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Moths of the month: September 2014

This is a monthly series illustrating several characteristic moths to look out for in our area. Text and photos by Roy Leverton.

You can also view the other months by selecting the links at the bottom of this page.

   
Acleris emargana (R Leverton)

Acleris emargana

Late August into October.

Damp woodland, scrub, sallow carr.

There are many moths with unusual wing shapes, but it is normally the outer margin that is angled, toothed or scalloped. This little torticid is unique amongst British species in having the costa (leading edge) of the forewing deeply excavated, which must surely affect the mechanics of its flight. The forewing apex is also extended into a sharp point. As a result, the shape of the resting moth does not match the usual triangle that predators employ as a search image. As a further safeguard the moth is variable, with a wide range of forms - some plain and dull, others bright and disruptively patterned as shown here.

By day the adult rests amongst the sallows that are its foodplant, fluttering to the ground like a fragment of dead leaf if disturbed. Perhaps the aerodynamic effects of the costal scoop are all part of its strategy.

Click on the image to enlarge it.


November Moth (R Leverton)

November Moth Epirrita dilutata

Woodland, scrub, hedgerows, gardens.

Mid September to late October.

Despite its name, November Moth appears much earlier than that in Scotland. In our area the peak flight period spans the last week of September and the first week of October. It is normally long over by the time its eponymous month comes round.

The Epirrita genus comprises four species so similar that they are forever being confused. It does not help that even images in the field guides and on websites are often misidentified. November Moth is the most widespread and numerous of the group, found almost everywhere there are deciduous trees or shrubs, though it particularly likes hawthorn. By day adults rest on the trunks; after dark they often come to lighted windows.

Click on the image to enlarge it.


Death's-head Hawk-moth (R Leverton)

Death's-head Hawk-moth Acherontia atropos

Migrant, most often in September.

May turn up anywhere.

This huge moth is a rare migrant from southern Europe that always attracts attention. Many sightings are by members of the public. They often lead to lurid headlines in the local press, due to the skull-like marking on the thorax and the moth's ability to squeak if disturbed. These features are now thought to placate bees, as where the moth is commoner it enters hives to rob them of their honey.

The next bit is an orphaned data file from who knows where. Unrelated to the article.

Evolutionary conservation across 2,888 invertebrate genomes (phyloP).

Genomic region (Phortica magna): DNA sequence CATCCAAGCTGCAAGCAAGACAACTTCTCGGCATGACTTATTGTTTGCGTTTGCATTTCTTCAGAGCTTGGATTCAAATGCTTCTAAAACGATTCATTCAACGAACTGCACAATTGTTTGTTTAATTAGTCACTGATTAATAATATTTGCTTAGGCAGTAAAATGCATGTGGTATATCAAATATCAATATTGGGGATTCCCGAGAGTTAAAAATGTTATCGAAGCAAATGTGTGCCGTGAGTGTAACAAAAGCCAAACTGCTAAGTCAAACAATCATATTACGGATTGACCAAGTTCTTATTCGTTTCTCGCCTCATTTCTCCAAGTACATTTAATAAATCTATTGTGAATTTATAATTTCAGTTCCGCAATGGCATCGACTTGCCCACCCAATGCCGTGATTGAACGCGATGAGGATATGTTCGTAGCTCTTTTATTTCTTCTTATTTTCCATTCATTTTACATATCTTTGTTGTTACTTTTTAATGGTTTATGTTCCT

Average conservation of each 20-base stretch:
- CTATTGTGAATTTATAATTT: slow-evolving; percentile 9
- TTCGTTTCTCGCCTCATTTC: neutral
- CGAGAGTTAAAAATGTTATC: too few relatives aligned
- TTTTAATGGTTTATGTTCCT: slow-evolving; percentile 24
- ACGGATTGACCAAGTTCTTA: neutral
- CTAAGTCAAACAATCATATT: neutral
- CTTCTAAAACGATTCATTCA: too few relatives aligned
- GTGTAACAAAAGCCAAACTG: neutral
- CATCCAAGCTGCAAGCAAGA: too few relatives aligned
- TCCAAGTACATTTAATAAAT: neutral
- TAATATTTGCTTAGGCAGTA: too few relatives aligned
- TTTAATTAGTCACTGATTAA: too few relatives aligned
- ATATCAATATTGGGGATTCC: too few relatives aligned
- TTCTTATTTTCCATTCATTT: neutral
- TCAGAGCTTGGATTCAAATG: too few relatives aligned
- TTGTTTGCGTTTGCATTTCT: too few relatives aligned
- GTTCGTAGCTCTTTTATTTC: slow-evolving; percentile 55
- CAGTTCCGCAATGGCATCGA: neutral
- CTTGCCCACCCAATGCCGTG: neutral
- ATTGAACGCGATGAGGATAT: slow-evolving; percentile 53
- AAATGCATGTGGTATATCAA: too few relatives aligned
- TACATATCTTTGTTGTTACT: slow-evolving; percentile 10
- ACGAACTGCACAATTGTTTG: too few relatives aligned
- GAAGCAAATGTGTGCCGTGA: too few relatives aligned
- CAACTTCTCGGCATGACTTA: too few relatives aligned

Whilst the moth is Afrotropical, its main larval foodplant is potato, which originates from the Americas. This makes Death's-head Hawk-moth a rare example of a species that has largely switched from its natural foodplant (other Solanacea) to an introduced non-native one. Unfortunately, modern agricultural methods are increasingly inhospitable, so in Europe at least the moth has become scarcer as a breeding species.

The illustration shows a female found on a house wall in Dufftown, 8 September 2009. It led to the first (and so far only) 'moth twitch' ever held in Banffshire.

Click on the image to enlarge it.


Scalloped Hook-tip larva (R Leverton)

Scalloped Hook-tip Falcaria lacertinaria

Larva full-grown in September.

Birch woodland and scrub.

Caterpillars are a major food item for small insectivorous birds, which hunt by sight. To avoid being eaten, they employ many different strategies. The larva of Scalloped Hook-tip hides in plain view on the upperside of a birch leaf, disguising itself as a fragment of brown withered leaf, the remains of a catkin, or some general bit of inedible debris. Its shape is far removed from the familiar 'sausage with legs' of most other species. Linnaeus thought the caterpillar resembled a lizard, hence the specific name. To me, it looks more like a small Scottie dog.

Scalloped Hook-tip is widely distributed, but never very numerous. Existing at a low density may help its survival strategy - the more rarely caterpillars are encountered, the less likely their camouflage will be rumbled by a predator.

See also Moths of the Month May 2014, in which the adult is featured.

Click on the image to enlarge it.


Dusky-lemon Sallow (R Lverton)

Dusky-lemon Sallow Cirrhia gilvago

Late August to early October.

Woodland and parkland.

This local species has only recently been discovered in our area, in Moray and East Ross. Previously the northernmost records were in Kincardineshire. However, it is a secretive, low-density moth that can easily be overlooked. Wych Elm is its only foodplant, with the caterpillar eating the flowers and green seeds in spring.

This dependence on Wych Elm explains why Dusky-lemon Sallow has suffered a major decline in recent decades, as more and more of these trees have been lost to Dutch Elm Disease. It is one of very few moths with more pre-2000 dots on its distribution map than recent ones, despite the great increase in recording. Somehow it still survives, but its future looks bleak.

Click on the image to enlarge it.


View other months

January - February

March

April

October

November - December

2008: May | June | July | August | September

2009: May | June | July | August | September

2010: May | June | July | August | September

2011: May | June | July | August | September

2012: May | June | July | August | September

2013: May | June | July | August | September

2014: May | June | July | August | September

2015: May | June | July | August | September

2016: May | June | July | August | September

2017: May | June

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